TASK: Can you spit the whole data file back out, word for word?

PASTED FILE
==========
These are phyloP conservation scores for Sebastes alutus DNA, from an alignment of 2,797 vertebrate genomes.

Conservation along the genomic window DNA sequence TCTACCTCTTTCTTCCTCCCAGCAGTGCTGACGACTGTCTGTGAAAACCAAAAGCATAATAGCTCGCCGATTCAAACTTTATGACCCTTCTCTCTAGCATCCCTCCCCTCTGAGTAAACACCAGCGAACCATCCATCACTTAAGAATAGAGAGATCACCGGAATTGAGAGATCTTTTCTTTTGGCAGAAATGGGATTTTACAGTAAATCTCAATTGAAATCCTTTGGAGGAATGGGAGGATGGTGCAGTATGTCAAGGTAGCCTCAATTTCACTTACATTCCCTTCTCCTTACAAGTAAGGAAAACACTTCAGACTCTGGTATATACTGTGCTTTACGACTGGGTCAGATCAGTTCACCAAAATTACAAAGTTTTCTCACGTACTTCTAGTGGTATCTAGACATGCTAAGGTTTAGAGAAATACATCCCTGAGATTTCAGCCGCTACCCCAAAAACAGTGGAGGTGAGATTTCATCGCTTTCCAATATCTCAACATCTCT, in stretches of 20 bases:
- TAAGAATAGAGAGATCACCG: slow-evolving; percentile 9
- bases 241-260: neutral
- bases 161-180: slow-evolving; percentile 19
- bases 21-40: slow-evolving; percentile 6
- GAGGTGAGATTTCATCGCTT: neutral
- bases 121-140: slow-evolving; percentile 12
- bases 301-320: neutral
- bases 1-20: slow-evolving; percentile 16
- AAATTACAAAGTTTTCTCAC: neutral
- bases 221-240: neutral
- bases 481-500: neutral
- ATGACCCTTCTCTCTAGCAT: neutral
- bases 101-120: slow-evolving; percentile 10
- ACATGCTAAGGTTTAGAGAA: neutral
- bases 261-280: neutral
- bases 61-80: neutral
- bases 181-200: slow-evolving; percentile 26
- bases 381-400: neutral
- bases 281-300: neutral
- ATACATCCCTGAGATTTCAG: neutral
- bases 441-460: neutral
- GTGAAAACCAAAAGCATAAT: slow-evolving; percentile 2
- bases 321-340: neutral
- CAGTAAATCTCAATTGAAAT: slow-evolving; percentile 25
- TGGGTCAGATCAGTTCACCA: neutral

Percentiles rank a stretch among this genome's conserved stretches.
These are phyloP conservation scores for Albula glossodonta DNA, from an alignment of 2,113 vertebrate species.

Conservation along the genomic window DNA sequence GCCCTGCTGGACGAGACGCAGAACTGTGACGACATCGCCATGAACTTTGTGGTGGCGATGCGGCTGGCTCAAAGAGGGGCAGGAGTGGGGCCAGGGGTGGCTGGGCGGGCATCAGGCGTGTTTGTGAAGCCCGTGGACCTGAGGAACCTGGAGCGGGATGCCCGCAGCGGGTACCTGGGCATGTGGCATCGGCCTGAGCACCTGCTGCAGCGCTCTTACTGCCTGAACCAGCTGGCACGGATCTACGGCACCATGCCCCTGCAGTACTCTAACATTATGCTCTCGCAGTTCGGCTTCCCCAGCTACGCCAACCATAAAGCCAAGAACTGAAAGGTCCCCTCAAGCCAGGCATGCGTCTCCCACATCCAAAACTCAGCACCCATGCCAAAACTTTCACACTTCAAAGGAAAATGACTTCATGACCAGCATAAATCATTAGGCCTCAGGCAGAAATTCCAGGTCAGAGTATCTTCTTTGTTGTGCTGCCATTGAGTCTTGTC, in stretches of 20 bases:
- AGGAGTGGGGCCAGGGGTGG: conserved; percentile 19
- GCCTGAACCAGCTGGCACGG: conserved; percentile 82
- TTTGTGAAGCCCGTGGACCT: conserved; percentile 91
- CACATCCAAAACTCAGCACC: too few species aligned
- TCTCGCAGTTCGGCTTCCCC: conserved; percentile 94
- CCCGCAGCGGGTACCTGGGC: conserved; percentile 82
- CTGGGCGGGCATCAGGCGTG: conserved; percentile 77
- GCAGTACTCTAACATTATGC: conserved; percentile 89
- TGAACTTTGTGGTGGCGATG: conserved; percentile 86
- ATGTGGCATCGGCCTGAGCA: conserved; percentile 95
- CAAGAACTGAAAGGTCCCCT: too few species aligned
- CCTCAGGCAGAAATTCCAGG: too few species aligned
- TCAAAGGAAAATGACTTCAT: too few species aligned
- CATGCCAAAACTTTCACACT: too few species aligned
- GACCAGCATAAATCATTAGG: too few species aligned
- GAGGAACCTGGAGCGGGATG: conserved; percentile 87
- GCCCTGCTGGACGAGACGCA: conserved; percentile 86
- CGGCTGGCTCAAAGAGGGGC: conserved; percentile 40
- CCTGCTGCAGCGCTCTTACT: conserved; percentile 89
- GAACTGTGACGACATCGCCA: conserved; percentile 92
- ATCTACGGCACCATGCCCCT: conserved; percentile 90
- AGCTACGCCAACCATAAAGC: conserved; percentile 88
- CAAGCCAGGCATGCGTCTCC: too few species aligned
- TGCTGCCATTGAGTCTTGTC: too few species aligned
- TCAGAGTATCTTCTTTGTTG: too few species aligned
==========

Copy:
These are phyloP conservation scores for Sebastes alutus DNA, from an alignment of 2,797 vertebrate genomes.

Conservation along the genomic window DNA sequence TCTACCTCTTTCTTCCTCCCAGCAGTGCTGACGACTGTCTGTGAAAACCAAAAGCATAATAGCTCGCCGATTCAAACTTTATGACCCTTCTCTCTAGCATCCCTCCCCTCTGAGTAAACACCAGCGAACCATCCATCACTTAAGAATAGAGAGATCACCGGAATTGAGAGATCTTTTCTTTTGGCAGAAATGGGATTTTACAGTAAATCTCAATTGAAATCCTTTGGAGGAATGGGAGGATGGTGCAGTATGTCAAGGTAGCCTCAATTTCACTTACATTCCCTTCTCCTTACAAGTAAGGAAAACACTTCAGACTCTGGTATATACTGTGCTTTACGACTGGGTCAGATCAGTTCACCAAAATTACAAAGTTTTCTCACGTACTTCTAGTGGTATCTAGACATGCTAAGGTTTAGAGAAATACATCCCTGAGATTTCAGCCGCTACCCCAAAAACAGTGGAGGTGAGATTTCATCGCTTTCCAATATCTCAACATCTCT, in stretches of 20 bases:
- TAAGAATAGAGAGATCACCG: slow-evolving; percentile 9
- bases 241-260: neutral
- bases 161-180: slow-evolving; percentile 19
- bases 21-40: slow-evolving; percentile 6
- GAGGTGAGATTTCATCGCTT: neutral
- bases 121-140: slow-evolving; percentile 12
- bases 301-320: neutral
- bases 1-20: slow-evolving; percentile 16
- AAATTACAAAGTTTTCTCAC: neutral
- bases 221-240: neutral
- bases 481-500: neutral
- ATGACCCTTCTCTCTAGCAT: neutral
- bases 101-120: slow-evolving; percentile 10
- ACATGCTAAGGTTTAGAGAA: neutral
- bases 261-280: neutral
- bases 61-80: neutral
- bases 181-200: slow-evolving; percentile 26
- bases 381-400: neutral
- bases 281-300: neutral
- ATACATCCCTGAGATTTCAG: neutral
- bases 441-460: neutral
- GTGAAAACCAAAAGCATAAT: slow-evolving; percentile 2
- bases 321-340: neutral
- CAGTAAATCTCAATTGAAAT: slow-evolving; percentile 25
- TGGGTCAGATCAGTTCACCA: neutral

Percentiles rank a stretch among this genome's conserved stretches.
These are phyloP conservation scores for Albula glossodonta DNA, from an alignment of 2,113 vertebrate species.

Conservation along the genomic window DNA sequence GCCCTGCTGGACGAGACGCAGAACTGTGACGACATCGCCATGAACTTTGTGGTGGCGATGCGGCTGGCTCAAAGAGGGGCAGGAGTGGGGCCAGGGGTGGCTGGGCGGGCATCAGGCGTGTTTGTGAAGCCCGTGGACCTGAGGAACCTGGAGCGGGATGCCCGCAGCGGGTACCTGGGCATGTGGCATCGGCCTGAGCACCTGCTGCAGCGCTCTTACTGCCTGAACCAGCTGGCACGGATCTACGGCACCATGCCCCTGCAGTACTCTAACATTATGCTCTCGCAGTTCGGCTTCCCCAGCTACGCCAACCATAAAGCCAAGAACTGAAAGGTCCCCTCAAGCCAGGCATGCGTCTCCCACATCCAAAACTCAGCACCCATGCCAAAACTTTCACACTTCAAAGGAAAATGACTTCATGACCAGCATAAATCATTAGGCCTCAGGCAGAAATTCCAGGTCAGAGTATCTTCTTTGTTGTGCTGCCATTGAGTCTTGTC, in stretches of 20 bases:
- AGGAGTGGGGCCAGGGGTGG: conserved; percentile 19
- GCCTGAACCAGCTGGCACGG: conserved; percentile 82
- TTTGTGAAGCCCGTGGACCT: conserved; percentile 91
- CACATCCAAAACTCAGCACC: too few species aligned
- TCTCGCAGTTCGGCTTCCCC: conserved; percentile 94
- CCCGCAGCGGGTACCTGGGC: conserved; percentile 82
- CTGGGCGGGCATCAGGCGTG: conserved; percentile 77
- GCAGTACTCTAACATTATGC: conserved; percentile 89
- TGAACTTTGTGGTGGCGATG: conserved; percentile 86
- ATGTGGCATCGGCCTGAGCA: conserved; percentile 95
- CAAGAACTGAAAGGTCCCCT: too few species aligned
- CCTCAGGCAGAAATTCCAGG: too few species aligned
- TCAAAGGAAAATGACTTCAT: too few species aligned
- CATGCCAAAACTTTCACACT: too few species aligned
- GACCAGCATAAATCATTAGG: too few species aligned
- GAGGAACCTGGAGCGGGATG: conserved; percentile 87
- GCCCTGCTGGACGAGACGCA: conserved; percentile 86
- CGGCTGGCTCAAAGAGGGGC: conserved; percentile 40
- CCTGCTGCAGCGCTCTTACT: conserved; percentile 89
- GAACTGTGACGACATCGCCA: conserved; percentile 92
- ATCTACGGCACCATGCCCCT: conserved; percentile 90
- AGCTACGCCAACCATAAAGC: conserved; percentile 88
- CAAGCCAGGCATGCGTCTCC: too few species aligned
- TGCTGCCATTGAGTCTTGTC: too few species aligned
- TCAGAGTATCTTCTTTGTTG: too few species aligned